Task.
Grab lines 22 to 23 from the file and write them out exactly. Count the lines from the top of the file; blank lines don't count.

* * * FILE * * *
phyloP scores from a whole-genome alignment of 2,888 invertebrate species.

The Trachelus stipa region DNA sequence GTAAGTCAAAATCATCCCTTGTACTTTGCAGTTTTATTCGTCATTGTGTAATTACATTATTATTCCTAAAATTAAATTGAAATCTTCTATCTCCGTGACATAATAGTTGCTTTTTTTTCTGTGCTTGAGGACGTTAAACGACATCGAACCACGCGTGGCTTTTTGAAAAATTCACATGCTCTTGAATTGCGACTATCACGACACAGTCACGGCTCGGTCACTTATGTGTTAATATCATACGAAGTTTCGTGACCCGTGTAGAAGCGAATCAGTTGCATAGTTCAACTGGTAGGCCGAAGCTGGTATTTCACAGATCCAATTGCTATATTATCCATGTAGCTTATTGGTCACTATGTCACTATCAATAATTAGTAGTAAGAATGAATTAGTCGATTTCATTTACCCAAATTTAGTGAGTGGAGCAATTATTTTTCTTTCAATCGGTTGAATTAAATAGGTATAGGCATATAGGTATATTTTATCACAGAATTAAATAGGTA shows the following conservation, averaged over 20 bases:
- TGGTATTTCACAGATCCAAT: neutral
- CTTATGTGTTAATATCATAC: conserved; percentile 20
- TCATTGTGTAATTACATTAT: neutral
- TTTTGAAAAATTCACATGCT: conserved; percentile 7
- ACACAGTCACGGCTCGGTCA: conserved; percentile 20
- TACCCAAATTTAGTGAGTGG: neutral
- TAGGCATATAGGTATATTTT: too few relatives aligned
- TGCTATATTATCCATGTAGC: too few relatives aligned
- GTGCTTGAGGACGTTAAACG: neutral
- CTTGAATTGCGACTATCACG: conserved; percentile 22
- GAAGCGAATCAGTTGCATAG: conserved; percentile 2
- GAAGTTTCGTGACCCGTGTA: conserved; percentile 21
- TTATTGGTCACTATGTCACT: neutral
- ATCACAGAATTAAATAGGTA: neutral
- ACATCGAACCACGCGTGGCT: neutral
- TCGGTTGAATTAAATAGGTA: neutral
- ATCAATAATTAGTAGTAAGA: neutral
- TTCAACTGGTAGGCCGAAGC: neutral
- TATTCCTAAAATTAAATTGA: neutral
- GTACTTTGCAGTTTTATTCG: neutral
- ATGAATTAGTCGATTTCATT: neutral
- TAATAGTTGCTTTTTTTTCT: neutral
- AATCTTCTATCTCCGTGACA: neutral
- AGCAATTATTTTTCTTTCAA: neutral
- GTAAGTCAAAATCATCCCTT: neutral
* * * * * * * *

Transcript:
- GTACTTTGCAGTTTTATTCG: neutral
- ATGAATTAGTCGATTTCATT: neutral